"What has happened in Hollywood and around the country is, everybody who sees his presentation on global warming is just blown away — and it isn't a real reach to think that he represents real vision and leadership in the White House, as opposed to what we have now," said Roy Neel, a longtime senior aide to Gore who's still close to him.

Writing in The New Republic magazine recently, Ryan Lizza argued that only Gore can beat Clinton in a Democratic primary, coming at her from the anti-war left and the hawkish right of his past at the same time. There will be, he wrote, a moment for Gore to jump in: "Every primary season goes through ... a period of boredom, a time when voters and pundits scour the country for fresh blood. That could be Gore's moment."

In a small way, that's already happening among those Democrats who view Sen. Clinton as too conservative on the issues and too calculating in her stances, but who see no other Democrat who can rally liberal Democrats while reaching out to, in particular, African-Americans.

"If we get to a situation where it's Hillary Clinton and nobody has really filled the space [Gore] is currently forging, it'll be hard for him not to run," said David Sirota, a Democratic strategist and blogger who has worked with Gore since he left office.

Martin Peretz, The New Republic's publisher, said he didn't think Gore has decided whether or not to run for president again, though he could see the magazine — despite its differences on the war — becoming a "Gore Democrat" organ again.

"If there is a groundswell, he would be able to get back in the game," he said. "There certainly is no groundswell for what's-his-name Vilsack or Evan Bayh. There's no groundswell for the Madam. This group depresses people."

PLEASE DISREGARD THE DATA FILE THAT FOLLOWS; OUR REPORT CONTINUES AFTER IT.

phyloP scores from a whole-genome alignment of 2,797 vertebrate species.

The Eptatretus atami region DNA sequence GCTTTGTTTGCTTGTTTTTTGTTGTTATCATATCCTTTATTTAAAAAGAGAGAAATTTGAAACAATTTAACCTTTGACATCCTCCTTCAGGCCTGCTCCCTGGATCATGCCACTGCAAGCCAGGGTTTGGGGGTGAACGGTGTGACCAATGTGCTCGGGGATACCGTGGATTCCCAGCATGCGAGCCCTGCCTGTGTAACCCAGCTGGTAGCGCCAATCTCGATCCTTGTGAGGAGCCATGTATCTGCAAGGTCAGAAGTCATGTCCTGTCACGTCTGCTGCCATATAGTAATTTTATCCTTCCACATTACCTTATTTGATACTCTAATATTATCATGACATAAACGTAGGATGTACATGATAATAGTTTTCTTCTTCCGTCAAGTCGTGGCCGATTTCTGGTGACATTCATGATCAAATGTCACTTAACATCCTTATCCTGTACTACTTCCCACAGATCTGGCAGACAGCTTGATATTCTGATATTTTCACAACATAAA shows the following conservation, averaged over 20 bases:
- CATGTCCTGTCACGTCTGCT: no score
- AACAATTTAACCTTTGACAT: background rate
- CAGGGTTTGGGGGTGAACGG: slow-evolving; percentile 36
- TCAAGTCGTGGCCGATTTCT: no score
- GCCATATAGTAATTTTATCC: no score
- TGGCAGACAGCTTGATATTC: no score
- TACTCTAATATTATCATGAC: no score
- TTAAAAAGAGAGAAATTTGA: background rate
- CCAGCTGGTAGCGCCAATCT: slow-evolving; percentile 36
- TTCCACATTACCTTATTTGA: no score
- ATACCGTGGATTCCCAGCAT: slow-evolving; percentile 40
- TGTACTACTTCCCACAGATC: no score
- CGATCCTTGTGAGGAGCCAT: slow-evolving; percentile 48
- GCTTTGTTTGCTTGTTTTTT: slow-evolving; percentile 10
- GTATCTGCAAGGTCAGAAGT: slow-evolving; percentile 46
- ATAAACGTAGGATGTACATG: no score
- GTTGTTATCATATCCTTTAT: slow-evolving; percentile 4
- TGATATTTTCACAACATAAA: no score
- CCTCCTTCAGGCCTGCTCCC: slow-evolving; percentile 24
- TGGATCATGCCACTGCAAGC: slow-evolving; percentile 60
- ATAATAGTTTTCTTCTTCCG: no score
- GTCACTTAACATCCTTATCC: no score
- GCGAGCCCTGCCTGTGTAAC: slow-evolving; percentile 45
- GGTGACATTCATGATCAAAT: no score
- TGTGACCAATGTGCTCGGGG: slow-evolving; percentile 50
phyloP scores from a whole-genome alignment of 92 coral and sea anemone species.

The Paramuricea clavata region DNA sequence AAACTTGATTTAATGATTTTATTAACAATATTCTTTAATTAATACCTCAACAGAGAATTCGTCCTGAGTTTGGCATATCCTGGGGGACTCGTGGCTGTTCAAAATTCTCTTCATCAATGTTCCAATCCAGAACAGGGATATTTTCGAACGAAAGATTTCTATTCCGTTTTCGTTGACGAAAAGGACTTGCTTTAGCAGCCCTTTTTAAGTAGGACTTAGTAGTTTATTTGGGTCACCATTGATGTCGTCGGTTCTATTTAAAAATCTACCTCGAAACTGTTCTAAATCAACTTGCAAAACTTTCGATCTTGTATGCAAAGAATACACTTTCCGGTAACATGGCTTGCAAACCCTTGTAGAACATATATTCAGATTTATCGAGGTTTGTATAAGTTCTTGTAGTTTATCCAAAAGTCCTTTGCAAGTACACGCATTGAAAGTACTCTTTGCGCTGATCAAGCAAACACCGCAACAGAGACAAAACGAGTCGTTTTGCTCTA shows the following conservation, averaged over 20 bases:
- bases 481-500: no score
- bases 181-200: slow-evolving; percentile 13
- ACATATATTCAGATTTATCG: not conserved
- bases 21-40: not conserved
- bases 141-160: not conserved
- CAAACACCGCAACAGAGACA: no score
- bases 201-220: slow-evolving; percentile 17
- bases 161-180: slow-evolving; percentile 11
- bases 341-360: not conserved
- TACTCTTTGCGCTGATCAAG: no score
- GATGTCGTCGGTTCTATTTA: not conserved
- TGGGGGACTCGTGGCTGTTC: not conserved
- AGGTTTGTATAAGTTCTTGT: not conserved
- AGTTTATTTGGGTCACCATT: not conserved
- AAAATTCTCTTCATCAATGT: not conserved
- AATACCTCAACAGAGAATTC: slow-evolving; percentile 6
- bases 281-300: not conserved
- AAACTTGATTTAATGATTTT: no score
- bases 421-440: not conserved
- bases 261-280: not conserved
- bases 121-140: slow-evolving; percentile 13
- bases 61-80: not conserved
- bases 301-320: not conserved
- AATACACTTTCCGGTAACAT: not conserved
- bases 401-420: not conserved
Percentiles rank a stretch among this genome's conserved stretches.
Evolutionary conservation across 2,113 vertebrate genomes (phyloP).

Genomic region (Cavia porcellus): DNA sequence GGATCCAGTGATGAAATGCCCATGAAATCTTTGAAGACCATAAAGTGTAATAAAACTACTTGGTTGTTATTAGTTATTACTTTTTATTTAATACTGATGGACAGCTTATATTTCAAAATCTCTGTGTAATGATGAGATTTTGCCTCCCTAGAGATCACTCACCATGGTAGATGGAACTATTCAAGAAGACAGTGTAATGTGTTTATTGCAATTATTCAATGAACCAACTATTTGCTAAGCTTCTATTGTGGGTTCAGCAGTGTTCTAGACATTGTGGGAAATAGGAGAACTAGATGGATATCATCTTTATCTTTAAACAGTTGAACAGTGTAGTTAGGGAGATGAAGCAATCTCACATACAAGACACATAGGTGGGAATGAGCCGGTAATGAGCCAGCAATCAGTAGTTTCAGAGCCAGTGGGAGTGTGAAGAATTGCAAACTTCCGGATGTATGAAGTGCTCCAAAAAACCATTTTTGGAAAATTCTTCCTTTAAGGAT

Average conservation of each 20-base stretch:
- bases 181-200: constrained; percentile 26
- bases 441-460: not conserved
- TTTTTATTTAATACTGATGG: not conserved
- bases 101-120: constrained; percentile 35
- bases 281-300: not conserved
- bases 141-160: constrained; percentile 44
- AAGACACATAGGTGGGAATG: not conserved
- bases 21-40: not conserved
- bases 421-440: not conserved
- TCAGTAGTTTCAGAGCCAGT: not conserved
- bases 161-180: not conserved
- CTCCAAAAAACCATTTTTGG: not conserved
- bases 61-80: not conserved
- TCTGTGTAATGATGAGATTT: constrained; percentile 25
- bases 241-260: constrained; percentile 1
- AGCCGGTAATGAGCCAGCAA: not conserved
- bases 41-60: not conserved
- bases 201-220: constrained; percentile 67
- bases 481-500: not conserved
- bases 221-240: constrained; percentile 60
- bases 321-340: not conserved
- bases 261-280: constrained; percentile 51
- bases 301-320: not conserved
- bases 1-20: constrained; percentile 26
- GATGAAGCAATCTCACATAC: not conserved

A groundswell that could bring Gore into the race is already building. Arianna Huffington's influential Hollywood-liberal Web site, the Huffington Post, has grown increasingly hostile to Sen. Clinton, with Huffington herself attacking the former First Lady head-on and passing along the "buzz" that Gore could be the "anti-Hillary." For Huffington, this is something of a shift: Gore wasn't exactly her self-actualized ideal in 2000.

"You should see the stuff I wrote about him in 2000," she told The New York Observer. "I was not a fan." She wrote in "none of the above" on her ballot that year.

Now, Huffington is as enamored of Gore as she is disgusted with Sen. Clinton. She likes his sharp critique of the Bush administration, and the fact that he offers a forceful alternative on national security. What's more, she sees in him a transformed man — "and I know something about transformations."

"If Gore has really been transformed the way I think he has, and if he can show it to the American people, it's in the DNA of the American people to respond to that story, that arc," she said.

And Huffington has turned into a force in the Democratic Party, as has Laurie David.

Those two powerful women and their Hollywood friends don't make a groundswell in themselves. But there are other elements. Gore has closely bound himself to the mother of all online liberal-advocacy groups, MoveOn (moveon.org), giving speeches under its rubric. The move conferred a kind of new legitimacy on MoveOn and has endeared Gore to the Web-based activists who sometimes call themselves the "netroots."

The semi-declared 2008 candidates have a head start on Gore in raising money from the usual large donors. In New York, Clinton has diligently locked up much of the traditional campaign money. But Gore is sparking interest as well. His daughter lives in Manhattan, and he stops in the city regularly. Some of his prominent financial supporters from 2000 now say they haven't heard from him lately, but they're more open to a Gore comeback than certain others.

"As someone who worked his ass off for John Kerry, I have to say, there's a lot more interest in resuscitating Al Gore than there is in Kerry," said one major Democratic donor.

Another prominent New York Democrat, Long Island publicist Robert Zimmerman, was a major donor to both Gore and Kerry.

"There's a dramatic rediscovery, or a renewed appreciation, of who Al Gore is," he said. "Democrats in the donor community, both nationally and in New York City, are really rediscovering him and reconnecting with him."

Ben Smith is a reporter for The New York Observer, where a longer version of this article first appeared. Send comments to letters@metrotimes.com or phone